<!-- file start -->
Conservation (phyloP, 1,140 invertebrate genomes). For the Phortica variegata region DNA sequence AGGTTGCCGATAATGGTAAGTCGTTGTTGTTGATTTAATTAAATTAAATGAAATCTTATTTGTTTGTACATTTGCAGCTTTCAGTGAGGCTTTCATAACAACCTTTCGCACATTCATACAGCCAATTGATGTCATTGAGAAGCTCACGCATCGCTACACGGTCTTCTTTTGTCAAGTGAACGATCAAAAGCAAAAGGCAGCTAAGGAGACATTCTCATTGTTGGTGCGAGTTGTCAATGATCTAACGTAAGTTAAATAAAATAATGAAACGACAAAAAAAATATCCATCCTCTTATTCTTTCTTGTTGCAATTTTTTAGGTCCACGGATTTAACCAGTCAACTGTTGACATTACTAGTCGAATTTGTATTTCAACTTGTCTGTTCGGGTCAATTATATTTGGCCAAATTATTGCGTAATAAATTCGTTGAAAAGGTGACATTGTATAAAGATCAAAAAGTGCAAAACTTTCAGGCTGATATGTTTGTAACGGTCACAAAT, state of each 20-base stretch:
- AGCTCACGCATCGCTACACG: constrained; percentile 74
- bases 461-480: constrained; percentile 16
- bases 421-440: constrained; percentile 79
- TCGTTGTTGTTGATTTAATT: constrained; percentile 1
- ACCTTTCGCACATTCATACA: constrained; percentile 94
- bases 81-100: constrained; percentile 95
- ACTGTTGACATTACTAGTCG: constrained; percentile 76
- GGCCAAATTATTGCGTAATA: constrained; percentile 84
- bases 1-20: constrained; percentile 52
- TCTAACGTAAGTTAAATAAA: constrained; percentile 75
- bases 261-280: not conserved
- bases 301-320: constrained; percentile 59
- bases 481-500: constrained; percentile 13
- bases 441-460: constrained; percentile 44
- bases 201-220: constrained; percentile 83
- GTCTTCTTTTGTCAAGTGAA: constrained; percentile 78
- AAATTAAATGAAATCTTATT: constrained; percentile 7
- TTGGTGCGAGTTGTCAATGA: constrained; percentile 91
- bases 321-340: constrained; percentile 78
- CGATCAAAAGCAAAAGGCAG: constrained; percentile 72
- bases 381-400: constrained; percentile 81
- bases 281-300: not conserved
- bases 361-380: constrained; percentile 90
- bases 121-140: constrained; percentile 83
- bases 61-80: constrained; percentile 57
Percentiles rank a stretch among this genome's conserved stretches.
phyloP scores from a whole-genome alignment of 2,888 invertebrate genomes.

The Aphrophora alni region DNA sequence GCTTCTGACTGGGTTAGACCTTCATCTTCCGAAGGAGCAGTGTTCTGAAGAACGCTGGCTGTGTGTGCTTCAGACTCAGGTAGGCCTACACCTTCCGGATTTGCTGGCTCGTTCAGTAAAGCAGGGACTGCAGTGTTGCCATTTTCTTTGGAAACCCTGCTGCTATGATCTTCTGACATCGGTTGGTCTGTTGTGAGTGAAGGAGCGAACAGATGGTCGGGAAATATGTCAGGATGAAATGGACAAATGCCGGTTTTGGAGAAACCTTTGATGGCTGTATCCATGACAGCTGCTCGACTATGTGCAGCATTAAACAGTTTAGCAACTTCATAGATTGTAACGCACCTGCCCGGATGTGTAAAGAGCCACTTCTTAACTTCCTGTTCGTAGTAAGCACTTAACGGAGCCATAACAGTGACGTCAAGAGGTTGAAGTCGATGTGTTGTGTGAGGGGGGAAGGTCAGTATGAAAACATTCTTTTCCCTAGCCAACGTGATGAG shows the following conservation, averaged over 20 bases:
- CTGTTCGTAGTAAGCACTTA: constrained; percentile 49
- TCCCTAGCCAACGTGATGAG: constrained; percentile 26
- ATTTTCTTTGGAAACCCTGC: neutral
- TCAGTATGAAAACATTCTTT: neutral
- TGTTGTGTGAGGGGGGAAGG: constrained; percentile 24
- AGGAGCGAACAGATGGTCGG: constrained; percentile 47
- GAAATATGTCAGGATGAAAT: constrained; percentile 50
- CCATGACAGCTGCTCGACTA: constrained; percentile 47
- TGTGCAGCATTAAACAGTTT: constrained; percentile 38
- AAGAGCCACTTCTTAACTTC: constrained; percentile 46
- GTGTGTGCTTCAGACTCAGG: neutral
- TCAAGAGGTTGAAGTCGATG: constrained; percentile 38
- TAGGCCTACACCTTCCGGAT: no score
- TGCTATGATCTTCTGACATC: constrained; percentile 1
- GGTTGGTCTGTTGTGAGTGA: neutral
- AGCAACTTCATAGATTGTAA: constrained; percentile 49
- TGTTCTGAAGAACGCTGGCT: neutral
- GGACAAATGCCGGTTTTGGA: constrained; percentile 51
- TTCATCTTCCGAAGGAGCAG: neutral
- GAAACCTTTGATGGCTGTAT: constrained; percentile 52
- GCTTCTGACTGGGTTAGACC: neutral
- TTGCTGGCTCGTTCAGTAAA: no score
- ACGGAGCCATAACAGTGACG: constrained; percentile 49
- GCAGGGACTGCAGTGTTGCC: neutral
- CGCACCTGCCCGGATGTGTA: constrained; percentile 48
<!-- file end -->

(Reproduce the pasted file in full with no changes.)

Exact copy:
Conservation (phyloP, 1,140 invertebrate genomes). For the Phortica variegata region DNA sequence AGGTTGCCGATAATGGTAAGTCGTTGTTGTTGATTTAATTAAATTAAATGAAATCTTATTTGTTTGTACATTTGCAGCTTTCAGTGAGGCTTTCATAACAACCTTTCGCACATTCATACAGCCAATTGATGTCATTGAGAAGCTCACGCATCGCTACACGGTCTTCTTTTGTCAAGTGAACGATCAAAAGCAAAAGGCAGCTAAGGAGACATTCTCATTGTTGGTGCGAGTTGTCAATGATCTAACGTAAGTTAAATAAAATAATGAAACGACAAAAAAAATATCCATCCTCTTATTCTTTCTTGTTGCAATTTTTTAGGTCCACGGATTTAACCAGTCAACTGTTGACATTACTAGTCGAATTTGTATTTCAACTTGTCTGTTCGGGTCAATTATATTTGGCCAAATTATTGCGTAATAAATTCGTTGAAAAGGTGACATTGTATAAAGATCAAAAAGTGCAAAACTTTCAGGCTGATATGTTTGTAACGGTCACAAAT, state of each 20-base stretch:
- AGCTCACGCATCGCTACACG: constrained; percentile 74
- bases 461-480: constrained; percentile 16
- bases 421-440: constrained; percentile 79
- TCGTTGTTGTTGATTTAATT: constrained; percentile 1
- ACCTTTCGCACATTCATACA: constrained; percentile 94
- bases 81-100: constrained; percentile 95
- ACTGTTGACATTACTAGTCG: constrained; percentile 76
- GGCCAAATTATTGCGTAATA: constrained; percentile 84
- bases 1-20: constrained; percentile 52
- TCTAACGTAAGTTAAATAAA: constrained; percentile 75
- bases 261-280: not conserved
- bases 301-320: constrained; percentile 59
- bases 481-500: constrained; percentile 13
- bases 441-460: constrained; percentile 44
- bases 201-220: constrained; percentile 83
- GTCTTCTTTTGTCAAGTGAA: constrained; percentile 78
- AAATTAAATGAAATCTTATT: constrained; percentile 7
- TTGGTGCGAGTTGTCAATGA: constrained; percentile 91
- bases 321-340: constrained; percentile 78
- CGATCAAAAGCAAAAGGCAG: constrained; percentile 72
- bases 381-400: constrained; percentile 81
- bases 281-300: not conserved
- bases 361-380: constrained; percentile 90
- bases 121-140: constrained; percentile 83
- bases 61-80: constrained; percentile 57
Percentiles rank a stretch among this genome's conserved stretches.
phyloP scores from a whole-genome alignment of 2,888 invertebrate genomes.

The Aphrophora alni region DNA sequence GCTTCTGACTGGGTTAGACCTTCATCTTCCGAAGGAGCAGTGTTCTGAAGAACGCTGGCTGTGTGTGCTTCAGACTCAGGTAGGCCTACACCTTCCGGATTTGCTGGCTCGTTCAGTAAAGCAGGGACTGCAGTGTTGCCATTTTCTTTGGAAACCCTGCTGCTATGATCTTCTGACATCGGTTGGTCTGTTGTGAGTGAAGGAGCGAACAGATGGTCGGGAAATATGTCAGGATGAAATGGACAAATGCCGGTTTTGGAGAAACCTTTGATGGCTGTATCCATGACAGCTGCTCGACTATGTGCAGCATTAAACAGTTTAGCAACTTCATAGATTGTAACGCACCTGCCCGGATGTGTAAAGAGCCACTTCTTAACTTCCTGTTCGTAGTAAGCACTTAACGGAGCCATAACAGTGACGTCAAGAGGTTGAAGTCGATGTGTTGTGTGAGGGGGGAAGGTCAGTATGAAAACATTCTTTTCCCTAGCCAACGTGATGAG shows the following conservation, averaged over 20 bases:
- CTGTTCGTAGTAAGCACTTA: constrained; percentile 49
- TCCCTAGCCAACGTGATGAG: constrained; percentile 26
- ATTTTCTTTGGAAACCCTGC: neutral
- TCAGTATGAAAACATTCTTT: neutral
- TGTTGTGTGAGGGGGGAAGG: constrained; percentile 24
- AGGAGCGAACAGATGGTCGG: constrained; percentile 47
- GAAATATGTCAGGATGAAAT: constrained; percentile 50
- CCATGACAGCTGCTCGACTA: constrained; percentile 47
- TGTGCAGCATTAAACAGTTT: constrained; percentile 38
- AAGAGCCACTTCTTAACTTC: constrained; percentile 46
- GTGTGTGCTTCAGACTCAGG: neutral
- TCAAGAGGTTGAAGTCGATG: constrained; percentile 38
- TAGGCCTACACCTTCCGGAT: no score
- TGCTATGATCTTCTGACATC: constrained; percentile 1
- GGTTGGTCTGTTGTGAGTGA: neutral
- AGCAACTTCATAGATTGTAA: constrained; percentile 49
- TGTTCTGAAGAACGCTGGCT: neutral
- GGACAAATGCCGGTTTTGGA: constrained; percentile 51
- TTCATCTTCCGAAGGAGCAG: neutral
- GAAACCTTTGATGGCTGTAT: constrained; percentile 52
- GCTTCTGACTGGGTTAGACC: neutral
- TTGCTGGCTCGTTCAGTAAA: no score
- ACGGAGCCATAACAGTGACG: constrained; percentile 49
- GCAGGGACTGCAGTGTTGCC: neutral
- CGCACCTGCCCGGATGTGTA: constrained; percentile 48